So basically no one cares?

>> Monday, September 1, 2008

This is why i think it make no sense to talk about a polarized country and why i maintain that the people in the middle are not ideologically sophisticated. People with sophisticated ideologies filter things through them and that is how the generate policy expectations. Now there are going to be topics where most people simply won't know enough or topics where the answer has no impact on their lives so it is ignored. Fine. That is almost understandable. One of those topics though is not the invasion of a foriegn country. Matt Yglesias has been writing about the failure of most public opinion polls to dig deep enough to get at peoples real attitudes. What you get when you do this digging is that most people dont care about a great deal of policy.


Here Yglesias' his take on the lethargy of the populace.

Basically, the center of public opinion was prepared to defer to official policy and not demanding anything in particular. I can’t at all prove it, but I’m almost 100 percent sure that the situation with regard to Iran is the same. Most people just don’t have detailed or strongly held views about the broad range of topics. If the President says bombing Iran is necessary and can find a bunch of people in suits and ties to go on television as “experts” and say that the bombing was necessary for American security, I’m sure a majority would go along with it. But that’s not the same as saying that public opinion is demanding bombing. Probably if you had a president who just never talked about Iran, 80 percent of the public would pay no attention whatsoever to the progress (if any) of Iran’s nuclear program.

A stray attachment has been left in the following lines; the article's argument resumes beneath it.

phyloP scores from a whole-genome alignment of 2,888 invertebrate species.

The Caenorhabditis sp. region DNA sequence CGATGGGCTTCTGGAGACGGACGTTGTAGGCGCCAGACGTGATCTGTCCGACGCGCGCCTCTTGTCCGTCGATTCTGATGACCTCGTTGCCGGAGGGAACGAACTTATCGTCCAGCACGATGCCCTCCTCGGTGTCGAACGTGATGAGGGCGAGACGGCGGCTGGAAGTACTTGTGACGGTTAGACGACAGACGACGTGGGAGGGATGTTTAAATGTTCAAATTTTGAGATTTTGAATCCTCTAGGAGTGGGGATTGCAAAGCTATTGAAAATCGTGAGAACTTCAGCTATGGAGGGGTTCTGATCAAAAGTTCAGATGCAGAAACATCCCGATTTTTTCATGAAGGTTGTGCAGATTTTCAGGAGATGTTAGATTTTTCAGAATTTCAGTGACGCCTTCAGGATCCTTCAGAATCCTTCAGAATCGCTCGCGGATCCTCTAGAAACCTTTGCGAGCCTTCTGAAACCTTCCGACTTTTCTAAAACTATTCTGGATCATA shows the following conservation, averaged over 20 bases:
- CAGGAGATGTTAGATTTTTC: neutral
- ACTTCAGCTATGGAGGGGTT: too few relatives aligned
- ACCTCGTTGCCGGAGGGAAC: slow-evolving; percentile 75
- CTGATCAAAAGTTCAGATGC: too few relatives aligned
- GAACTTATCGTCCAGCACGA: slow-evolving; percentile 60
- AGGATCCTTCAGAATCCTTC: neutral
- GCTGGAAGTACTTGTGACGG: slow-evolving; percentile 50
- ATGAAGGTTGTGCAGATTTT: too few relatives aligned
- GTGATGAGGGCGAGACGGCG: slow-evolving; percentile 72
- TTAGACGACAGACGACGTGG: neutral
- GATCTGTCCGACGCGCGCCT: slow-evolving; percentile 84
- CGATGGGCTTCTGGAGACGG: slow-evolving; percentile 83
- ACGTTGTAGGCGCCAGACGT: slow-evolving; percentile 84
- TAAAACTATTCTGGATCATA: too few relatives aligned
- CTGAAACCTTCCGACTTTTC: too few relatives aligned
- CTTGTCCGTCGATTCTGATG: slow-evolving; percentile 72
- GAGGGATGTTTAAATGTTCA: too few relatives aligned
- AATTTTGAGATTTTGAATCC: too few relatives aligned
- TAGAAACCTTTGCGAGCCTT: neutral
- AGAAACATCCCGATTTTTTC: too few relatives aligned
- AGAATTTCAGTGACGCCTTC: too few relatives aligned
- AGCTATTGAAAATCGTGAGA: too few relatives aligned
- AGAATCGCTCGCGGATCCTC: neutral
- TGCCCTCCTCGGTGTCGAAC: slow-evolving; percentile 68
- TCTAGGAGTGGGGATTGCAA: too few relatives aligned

There is nothing really wrong in this. Most people are just not experts on Iran or national security. When you lack knowledge in a specialized field you ask people you think should know. In the case of Iran and Iraq and other foriegn affairs people generally take their queue from the media. If that media happens to be subverted by propagandists then more than likely people will accept the out come given them.

Towards the end of the quote he brings up the point about the lack of coverage leading to a lack of opinion. It is very true. One of the most important roles that the media and other elites play in the US is in highlighting what is most important topics of the day. They are the opinion leaders. If they start running lots of stories about how important the fighting in Congo is than that becomes a major issue. Rarely is ever to issues spring up organically. Even with the blogosphere shouting about certain things those items are rarely featured in the TM.

This is not to say that whatever the TM starts shouting about will become important. What happens is that that topic is covered to death and people generate short term opinions, not held vary strongly. The media raves about the importance of something so people feel like they should have an opinion. This does not always work though as illustrated by the recent VP picks.

The Tm considered Obama's selection of running mate to be uber important. If he picked the wrong person he would open himself up to all kinds of attacks and if he picked the right person he could seal the election. Here are the results of the Biden pick in the Usa Today/ Gallup poll.

More than seven in 10 Americans say the choice of Biden won't affect their vote for president.